A new airline is planning low-cost transatlantic flights

Julia Buckley, CNNUpdated 23rd November 2022
Fly Atlantic
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(CNN) — Hot on the heels of Norwegian, WOW and Play, a new low-cost airline is promising to bring back budget transatlantic flights.
Fly Atlantic this week announced plans to start operating in 2024. The new budget airline will be based in Belfast, Northern Ireland. As well as operating short-haul European flights, it plans to enter the transatlantic market with low-cost flights from Belfast to the US and Canada.
Of course, its main problem will be that the transatlantic airline market is notoriously difficult to turn a profit. Of the trio it seeks to emulate, two failed to make low-cost transatlantic flights work. Norwegian killed off its long-haul routes during the pandemic, while Wow Air went bankrupt in 2019. The transatlantic route graveyard also includes Primera Air, La Compagnie's UK-US business class route, and even British Airways, which failed to resurrect its all business class flights from London City Airport to New York post-pandemic.
The transatlantic low-cost market is so difficult that in 2020, Icelandic artist Oddur Eysteinn Friðriksson even created a fake airline, MOM Air, as an art installation. MOM Air received 6,000 booking requests for its mooted Europe-US network in the two weeks before the artist confirmed it was a hoax.
Fly Atlantic plans to fly to 35 destinations from its Belfast base, with tickets going on sale in early 2024. It hopes to corner the market in low-cost connections between Europe and the US and Canada.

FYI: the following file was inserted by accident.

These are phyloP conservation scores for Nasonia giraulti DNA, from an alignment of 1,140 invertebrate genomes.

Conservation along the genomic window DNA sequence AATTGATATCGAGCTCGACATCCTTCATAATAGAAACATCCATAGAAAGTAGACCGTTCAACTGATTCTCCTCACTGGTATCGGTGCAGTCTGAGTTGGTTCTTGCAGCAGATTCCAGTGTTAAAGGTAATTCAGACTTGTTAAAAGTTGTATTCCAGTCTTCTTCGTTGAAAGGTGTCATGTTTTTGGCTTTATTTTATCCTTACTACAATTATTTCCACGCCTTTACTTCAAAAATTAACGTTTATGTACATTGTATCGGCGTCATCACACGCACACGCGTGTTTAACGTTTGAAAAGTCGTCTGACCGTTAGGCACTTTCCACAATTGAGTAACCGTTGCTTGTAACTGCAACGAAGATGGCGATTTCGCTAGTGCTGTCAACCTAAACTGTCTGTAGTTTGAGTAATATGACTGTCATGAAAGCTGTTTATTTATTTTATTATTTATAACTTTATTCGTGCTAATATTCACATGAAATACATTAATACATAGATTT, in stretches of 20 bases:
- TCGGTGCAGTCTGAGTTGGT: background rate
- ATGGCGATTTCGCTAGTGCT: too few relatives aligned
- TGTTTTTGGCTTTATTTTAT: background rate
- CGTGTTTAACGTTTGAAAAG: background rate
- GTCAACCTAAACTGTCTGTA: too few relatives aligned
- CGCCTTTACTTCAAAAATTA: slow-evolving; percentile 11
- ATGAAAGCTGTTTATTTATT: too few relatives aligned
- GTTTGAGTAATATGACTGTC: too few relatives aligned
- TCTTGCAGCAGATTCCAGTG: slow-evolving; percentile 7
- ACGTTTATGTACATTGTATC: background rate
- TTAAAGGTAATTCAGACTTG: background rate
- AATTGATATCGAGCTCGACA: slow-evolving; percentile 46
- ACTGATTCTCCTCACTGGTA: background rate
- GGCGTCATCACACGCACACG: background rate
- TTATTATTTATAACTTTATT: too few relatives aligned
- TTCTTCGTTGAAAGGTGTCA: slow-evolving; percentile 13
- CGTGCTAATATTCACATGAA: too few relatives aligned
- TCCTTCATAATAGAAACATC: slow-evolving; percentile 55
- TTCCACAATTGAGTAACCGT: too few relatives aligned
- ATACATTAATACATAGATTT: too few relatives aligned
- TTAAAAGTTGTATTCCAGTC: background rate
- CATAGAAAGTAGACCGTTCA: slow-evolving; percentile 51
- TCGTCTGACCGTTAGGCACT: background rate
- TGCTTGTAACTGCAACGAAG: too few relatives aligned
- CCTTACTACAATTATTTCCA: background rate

It'll start with a small fleet of six aircraft -- likely to be Airbus A321s or the Boeing 737 MAX, with the airline saying it is currently in talks with both manufacturers. It plans to expand to 18 aircraft within the first four years.
At the moment, there are no direct transatlantic flights from Belfast. Dublin, in the Republic of Ireland, is a popular departure point to the US, thanks to facilities at Dublin and Shannon airports that allow travelers to clear US border control before taking off. But as Northern Ireland is part of the UK, it looks unlikely that this would be a possibility -- the preclearance facility is currently only available in six countries worldwide, of which Ireland is one.
Andrew Pyne, Fly Atlantic CEO, said in a statement that the airline has a "vision... of Belfast as a strong aviation hub linking Europe and North America" and promised to offer affordable fares with brand new aircraft."
He added: "We looked at many options throughout the UK and Ireland. Belfast International and Vinci stood out in terms of the facilities that they offered us and by their enthusiasm for and commitment to making this project a reality. Northern Ireland has a proud aviation and engineering history, and we are delighted to be able to build on this tradition as we develop the airline and its support functions."
The airline already has offices at the airport, and hopes to create 1,000 jobs.
Top image credit: Fly Atlantic